Injured Outdoors or on a Rural Road? 911 may not be Able to Save You
Each year record numbers of people are flocking into Oregon parks and wilderness to enjoy nature. While therapeutic, escaping the city can reduce access to life saving medicine, due to Oregon’s limited trauma and injury support system in rural areas. In fact, your risk of fatality increases nearly 50 percent if seriously injured outside of a major metropolitan area, and accidents are more common than you think. Take Kathryn, for example.
When Kathryn Carter saw the picturesque dead fallen tree just off the trail, she knew it was the perfect place for a #hikingadventures photo. The former gymnast left her golden retriever waiting by the base of the tree and easily climbed into its branches, carefully tested a large branch for safety, and leaned against it, iPhone in hand to snap a pic.
Suddenly, the dead branch broke and Kathryn tumbled eight feet onto the trunk of the fallen tree. “I was laying on this dead tree, with a sharp branch pressed against the side of my neck. … I was sure there would be blood gushing everywhere.” Luckily, the branch hadn’t pierced her skin. Although covered in cuts and scrapes, she was able to limp out of the forest with only a sprained ankle.
This is just one example of what can happen when enthusiasts take to the outdoors. Thankfully, she always hiked with first aid supplies, snacks, and water and an ankle brace; most do not. (Before you head out for your own #hikingadventure, check out our list of Eight Unexpected Items Doctors Recommend You Take in Your Backpack.)
“The highest accident mortality rates in the country are in rural states like Oregon. So this is the challenge from a public health standpoint to try and reverse this and give people a chance who are injured in a rural car accident, farming accident or in the wilderness,” said Dr. Bill Long, co-chair of Oregon Trauma Education Foundation. “Lack of cell phone coverage, inability of medical response teams to get to remote places quickly, and limited trauma training for medical personnel in rural areas all affect how quickly one can get the care needed.”
In Oregon’s mountains and countryside, it’s easy to forget how isolated you are. Treacherous terrain on the coast can slow ambulances. Remote trails may only be accessed by helicopter, which takes time to dispatch and find a location. Even on popular hiking trails that are a short jaunt from popular tourist towns, medical response teams may not be able to quickly get medical equipment up the trail. You’re on your own until help can find you.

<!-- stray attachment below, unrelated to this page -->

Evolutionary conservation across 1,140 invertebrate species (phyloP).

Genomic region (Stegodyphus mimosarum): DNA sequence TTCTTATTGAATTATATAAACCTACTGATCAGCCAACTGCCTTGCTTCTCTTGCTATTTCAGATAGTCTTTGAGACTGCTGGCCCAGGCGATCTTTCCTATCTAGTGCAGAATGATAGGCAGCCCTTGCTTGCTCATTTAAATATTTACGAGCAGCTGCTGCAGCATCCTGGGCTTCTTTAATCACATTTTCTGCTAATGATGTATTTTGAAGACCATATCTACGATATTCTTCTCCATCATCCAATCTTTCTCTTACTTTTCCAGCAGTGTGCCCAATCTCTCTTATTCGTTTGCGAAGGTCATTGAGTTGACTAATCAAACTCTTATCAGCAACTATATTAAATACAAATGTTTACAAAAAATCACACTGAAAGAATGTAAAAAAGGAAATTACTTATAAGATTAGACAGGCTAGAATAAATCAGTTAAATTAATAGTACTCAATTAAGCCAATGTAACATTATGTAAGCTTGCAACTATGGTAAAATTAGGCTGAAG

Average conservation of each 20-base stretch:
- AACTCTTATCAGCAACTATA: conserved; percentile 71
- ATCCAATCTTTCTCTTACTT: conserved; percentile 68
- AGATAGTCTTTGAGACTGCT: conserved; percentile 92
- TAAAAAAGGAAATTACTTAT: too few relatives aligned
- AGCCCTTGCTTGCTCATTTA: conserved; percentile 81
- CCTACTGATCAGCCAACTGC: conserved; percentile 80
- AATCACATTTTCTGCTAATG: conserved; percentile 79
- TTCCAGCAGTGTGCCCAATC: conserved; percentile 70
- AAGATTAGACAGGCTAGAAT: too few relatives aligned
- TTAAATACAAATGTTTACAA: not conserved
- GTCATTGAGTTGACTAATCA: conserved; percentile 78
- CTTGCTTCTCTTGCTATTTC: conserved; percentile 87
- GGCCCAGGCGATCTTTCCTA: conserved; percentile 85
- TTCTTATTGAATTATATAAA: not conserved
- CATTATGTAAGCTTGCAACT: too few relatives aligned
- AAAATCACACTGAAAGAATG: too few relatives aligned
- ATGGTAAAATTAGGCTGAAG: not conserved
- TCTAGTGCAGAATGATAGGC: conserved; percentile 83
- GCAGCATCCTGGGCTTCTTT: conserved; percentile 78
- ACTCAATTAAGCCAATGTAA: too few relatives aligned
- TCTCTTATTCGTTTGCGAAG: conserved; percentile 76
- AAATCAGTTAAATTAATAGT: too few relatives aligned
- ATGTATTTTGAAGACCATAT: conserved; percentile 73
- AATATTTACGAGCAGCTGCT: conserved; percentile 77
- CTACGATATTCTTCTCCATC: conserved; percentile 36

Rural Oregon Hospitals and Trauma
If you’ve had an accident in the wilderness and help has arrived – that doesn’t mean your ordeal is over. The fact is, many rural Oregon hospitals are not equipped to deal with traumatic injuries. Appendectomies may be routine at hospitals in rural Oregon, but traumatic injuries in which a patient’s life hangs in the balance are not.
The orthopedic surgeons at Go To Ortho are not just experts in trauma care, they are the on-call trauma surgeons for Legacy Emanuel Hospital and are active in the Oregon Trauma Research and Education Foundation (OTREF), a nonprofit dedicated to addressing the need for additional resources and trauma care training for first responders and rural Oregon hospitals.
The OTREF works to improve trauma education and training at rural hospitals so patients can get the life and limb saving measures they need immediately. The foundation has set in place a system that dramatically improves chances for those who are injured in rural areas. The OTREF continues to raise money so that rural hospitals, surgeons, nurses and emergency medical services personnel can learn and practice critical trauma procedures to stop bleeding and to work together as a team to save lives. This year, Dr. Steven Madey, cofounder of Go To Ortho, is the co-chair of the OTREF annual gala to raise money for training.
The Go To Ortho surgeons, working through Trauma Specialists, have all provided emergency trauma services to patients who have had accidents in remote areas. Sometimes they have provided advice over the phone or have traveled to rural hospitals to perform a surgery.
Dr. Madey wants to help raise awareness about the reality of trauma care in rural Oregon. “Most people don’t know about this issue. We want people to know that planning ahead for an accident is important – it’s not like getting hurt in Portland, Eugene or Corvallis. You can’t be rushed to the ER and have a top notch team of orthopedic surgeons on site to do your emergency surgery. Rural hospitals are doing the very best they can with limited resources.”
Getting outdoors? First check out our list of Eight Unexpected Items Doctors Recommend You Take in Your Backpack.